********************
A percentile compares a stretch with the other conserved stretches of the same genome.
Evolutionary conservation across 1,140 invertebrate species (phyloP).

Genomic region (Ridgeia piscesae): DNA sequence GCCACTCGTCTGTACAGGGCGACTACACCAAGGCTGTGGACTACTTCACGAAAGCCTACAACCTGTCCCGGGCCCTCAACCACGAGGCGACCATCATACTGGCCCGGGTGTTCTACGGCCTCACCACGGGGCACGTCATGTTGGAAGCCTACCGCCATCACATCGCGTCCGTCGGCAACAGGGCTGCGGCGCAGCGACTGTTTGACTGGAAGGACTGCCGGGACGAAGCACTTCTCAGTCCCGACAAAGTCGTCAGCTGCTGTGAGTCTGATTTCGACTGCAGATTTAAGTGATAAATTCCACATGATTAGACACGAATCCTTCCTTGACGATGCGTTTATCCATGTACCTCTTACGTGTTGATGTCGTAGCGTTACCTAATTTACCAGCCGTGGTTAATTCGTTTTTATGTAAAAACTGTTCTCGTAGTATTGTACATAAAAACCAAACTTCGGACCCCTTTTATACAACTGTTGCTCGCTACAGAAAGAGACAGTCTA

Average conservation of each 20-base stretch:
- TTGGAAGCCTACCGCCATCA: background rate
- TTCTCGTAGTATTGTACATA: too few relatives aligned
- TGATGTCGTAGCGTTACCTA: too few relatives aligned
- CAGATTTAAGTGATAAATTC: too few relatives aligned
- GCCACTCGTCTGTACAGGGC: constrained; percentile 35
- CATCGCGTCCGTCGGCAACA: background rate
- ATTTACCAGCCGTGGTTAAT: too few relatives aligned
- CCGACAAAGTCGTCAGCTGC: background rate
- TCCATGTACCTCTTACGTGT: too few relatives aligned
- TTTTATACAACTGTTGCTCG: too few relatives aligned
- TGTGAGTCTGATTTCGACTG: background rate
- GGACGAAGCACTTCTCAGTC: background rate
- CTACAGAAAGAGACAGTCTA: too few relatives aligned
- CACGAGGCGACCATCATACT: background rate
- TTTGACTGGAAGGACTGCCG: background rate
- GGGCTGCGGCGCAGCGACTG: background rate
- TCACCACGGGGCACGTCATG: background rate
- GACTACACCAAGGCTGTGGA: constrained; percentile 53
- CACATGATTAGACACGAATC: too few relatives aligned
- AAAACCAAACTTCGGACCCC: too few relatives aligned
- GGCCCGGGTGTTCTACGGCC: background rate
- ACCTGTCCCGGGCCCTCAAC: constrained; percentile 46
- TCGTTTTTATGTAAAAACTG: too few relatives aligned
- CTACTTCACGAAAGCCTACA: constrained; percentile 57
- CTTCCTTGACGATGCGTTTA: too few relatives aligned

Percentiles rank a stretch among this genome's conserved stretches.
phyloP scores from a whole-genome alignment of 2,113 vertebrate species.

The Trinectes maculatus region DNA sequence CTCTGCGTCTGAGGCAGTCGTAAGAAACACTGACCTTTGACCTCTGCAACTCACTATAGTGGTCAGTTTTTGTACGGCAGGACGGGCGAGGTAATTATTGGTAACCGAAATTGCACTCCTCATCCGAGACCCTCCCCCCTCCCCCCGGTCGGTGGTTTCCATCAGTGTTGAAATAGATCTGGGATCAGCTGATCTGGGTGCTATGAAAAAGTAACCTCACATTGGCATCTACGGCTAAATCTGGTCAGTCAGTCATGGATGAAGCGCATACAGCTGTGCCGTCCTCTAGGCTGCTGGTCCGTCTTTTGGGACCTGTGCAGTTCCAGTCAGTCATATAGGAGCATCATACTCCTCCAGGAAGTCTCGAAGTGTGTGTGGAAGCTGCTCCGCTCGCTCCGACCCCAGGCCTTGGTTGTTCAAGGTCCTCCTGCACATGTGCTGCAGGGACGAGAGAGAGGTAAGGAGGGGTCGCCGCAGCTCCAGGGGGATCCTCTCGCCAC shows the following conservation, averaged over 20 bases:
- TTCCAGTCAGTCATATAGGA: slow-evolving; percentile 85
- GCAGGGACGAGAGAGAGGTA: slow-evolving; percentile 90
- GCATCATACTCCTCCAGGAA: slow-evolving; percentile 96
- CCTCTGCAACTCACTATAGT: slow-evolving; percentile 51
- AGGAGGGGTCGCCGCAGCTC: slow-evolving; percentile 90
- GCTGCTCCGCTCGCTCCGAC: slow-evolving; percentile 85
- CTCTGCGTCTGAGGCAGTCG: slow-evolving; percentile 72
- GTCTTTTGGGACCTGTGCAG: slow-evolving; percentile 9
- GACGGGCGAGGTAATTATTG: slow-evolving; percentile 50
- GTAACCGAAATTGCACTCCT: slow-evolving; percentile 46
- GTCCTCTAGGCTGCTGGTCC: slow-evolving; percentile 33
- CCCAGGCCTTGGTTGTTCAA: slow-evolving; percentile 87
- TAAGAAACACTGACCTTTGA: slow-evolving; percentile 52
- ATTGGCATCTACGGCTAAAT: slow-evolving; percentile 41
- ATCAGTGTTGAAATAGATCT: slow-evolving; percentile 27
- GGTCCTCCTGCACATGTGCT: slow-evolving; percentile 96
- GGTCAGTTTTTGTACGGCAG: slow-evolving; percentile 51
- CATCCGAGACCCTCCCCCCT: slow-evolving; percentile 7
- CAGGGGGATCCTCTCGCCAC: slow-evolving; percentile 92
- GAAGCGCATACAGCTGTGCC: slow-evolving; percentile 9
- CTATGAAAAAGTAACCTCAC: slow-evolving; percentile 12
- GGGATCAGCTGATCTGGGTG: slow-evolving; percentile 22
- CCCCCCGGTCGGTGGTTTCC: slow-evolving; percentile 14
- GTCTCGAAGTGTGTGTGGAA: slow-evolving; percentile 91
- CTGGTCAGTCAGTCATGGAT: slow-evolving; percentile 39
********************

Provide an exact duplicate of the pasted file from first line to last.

A percentile compares a stretch with the other conserved stretches of the same genome.
Evolutionary conservation across 1,140 invertebrate species (phyloP).

Genomic region (Ridgeia piscesae): DNA sequence GCCACTCGTCTGTACAGGGCGACTACACCAAGGCTGTGGACTACTTCACGAAAGCCTACAACCTGTCCCGGGCCCTCAACCACGAGGCGACCATCATACTGGCCCGGGTGTTCTACGGCCTCACCACGGGGCACGTCATGTTGGAAGCCTACCGCCATCACATCGCGTCCGTCGGCAACAGGGCTGCGGCGCAGCGACTGTTTGACTGGAAGGACTGCCGGGACGAAGCACTTCTCAGTCCCGACAAAGTCGTCAGCTGCTGTGAGTCTGATTTCGACTGCAGATTTAAGTGATAAATTCCACATGATTAGACACGAATCCTTCCTTGACGATGCGTTTATCCATGTACCTCTTACGTGTTGATGTCGTAGCGTTACCTAATTTACCAGCCGTGGTTAATTCGTTTTTATGTAAAAACTGTTCTCGTAGTATTGTACATAAAAACCAAACTTCGGACCCCTTTTATACAACTGTTGCTCGCTACAGAAAGAGACAGTCTA

Average conservation of each 20-base stretch:
- TTGGAAGCCTACCGCCATCA: background rate
- TTCTCGTAGTATTGTACATA: too few relatives aligned
- TGATGTCGTAGCGTTACCTA: too few relatives aligned
- CAGATTTAAGTGATAAATTC: too few relatives aligned
- GCCACTCGTCTGTACAGGGC: constrained; percentile 35
- CATCGCGTCCGTCGGCAACA: background rate
- ATTTACCAGCCGTGGTTAAT: too few relatives aligned
- CCGACAAAGTCGTCAGCTGC: background rate
- TCCATGTACCTCTTACGTGT: too few relatives aligned
- TTTTATACAACTGTTGCTCG: too few relatives aligned
- TGTGAGTCTGATTTCGACTG: background rate
- GGACGAAGCACTTCTCAGTC: background rate
- CTACAGAAAGAGACAGTCTA: too few relatives aligned
- CACGAGGCGACCATCATACT: background rate
- TTTGACTGGAAGGACTGCCG: background rate
- GGGCTGCGGCGCAGCGACTG: background rate
- TCACCACGGGGCACGTCATG: background rate
- GACTACACCAAGGCTGTGGA: constrained; percentile 53
- CACATGATTAGACACGAATC: too few relatives aligned
- AAAACCAAACTTCGGACCCC: too few relatives aligned
- GGCCCGGGTGTTCTACGGCC: background rate
- ACCTGTCCCGGGCCCTCAAC: constrained; percentile 46
- TCGTTTTTATGTAAAAACTG: too few relatives aligned
- CTACTTCACGAAAGCCTACA: constrained; percentile 57
- CTTCCTTGACGATGCGTTTA: too few relatives aligned

Percentiles rank a stretch among this genome's conserved stretches.
phyloP scores from a whole-genome alignment of 2,113 vertebrate species.

The Trinectes maculatus region DNA sequence CTCTGCGTCTGAGGCAGTCGTAAGAAACACTGACCTTTGACCTCTGCAACTCACTATAGTGGTCAGTTTTTGTACGGCAGGACGGGCGAGGTAATTATTGGTAACCGAAATTGCACTCCTCATCCGAGACCCTCCCCCCTCCCCCCGGTCGGTGGTTTCCATCAGTGTTGAAATAGATCTGGGATCAGCTGATCTGGGTGCTATGAAAAAGTAACCTCACATTGGCATCTACGGCTAAATCTGGTCAGTCAGTCATGGATGAAGCGCATACAGCTGTGCCGTCCTCTAGGCTGCTGGTCCGTCTTTTGGGACCTGTGCAGTTCCAGTCAGTCATATAGGAGCATCATACTCCTCCAGGAAGTCTCGAAGTGTGTGTGGAAGCTGCTCCGCTCGCTCCGACCCCAGGCCTTGGTTGTTCAAGGTCCTCCTGCACATGTGCTGCAGGGACGAGAGAGAGGTAAGGAGGGGTCGCCGCAGCTCCAGGGGGATCCTCTCGCCAC shows the following conservation, averaged over 20 bases:
- TTCCAGTCAGTCATATAGGA: slow-evolving; percentile 85
- GCAGGGACGAGAGAGAGGTA: slow-evolving; percentile 90
- GCATCATACTCCTCCAGGAA: slow-evolving; percentile 96
- CCTCTGCAACTCACTATAGT: slow-evolving; percentile 51
- AGGAGGGGTCGCCGCAGCTC: slow-evolving; percentile 90
- GCTGCTCCGCTCGCTCCGAC: slow-evolving; percentile 85
- CTCTGCGTCTGAGGCAGTCG: slow-evolving; percentile 72
- GTCTTTTGGGACCTGTGCAG: slow-evolving; percentile 9
- GACGGGCGAGGTAATTATTG: slow-evolving; percentile 50
- GTAACCGAAATTGCACTCCT: slow-evolving; percentile 46
- GTCCTCTAGGCTGCTGGTCC: slow-evolving; percentile 33
- CCCAGGCCTTGGTTGTTCAA: slow-evolving; percentile 87
- TAAGAAACACTGACCTTTGA: slow-evolving; percentile 52
- ATTGGCATCTACGGCTAAAT: slow-evolving; percentile 41
- ATCAGTGTTGAAATAGATCT: slow-evolving; percentile 27
- GGTCCTCCTGCACATGTGCT: slow-evolving; percentile 96
- GGTCAGTTTTTGTACGGCAG: slow-evolving; percentile 51
- CATCCGAGACCCTCCCCCCT: slow-evolving; percentile 7
- CAGGGGGATCCTCTCGCCAC: slow-evolving; percentile 92
- GAAGCGCATACAGCTGTGCC: slow-evolving; percentile 9
- CTATGAAAAAGTAACCTCAC: slow-evolving; percentile 12
- GGGATCAGCTGATCTGGGTG: slow-evolving; percentile 22
- CCCCCCGGTCGGTGGTTTCC: slow-evolving; percentile 14
- GTCTCGAAGTGTGTGTGGAA: slow-evolving; percentile 91
- CTGGTCAGTCAGTCATGGAT: slow-evolving; percentile 39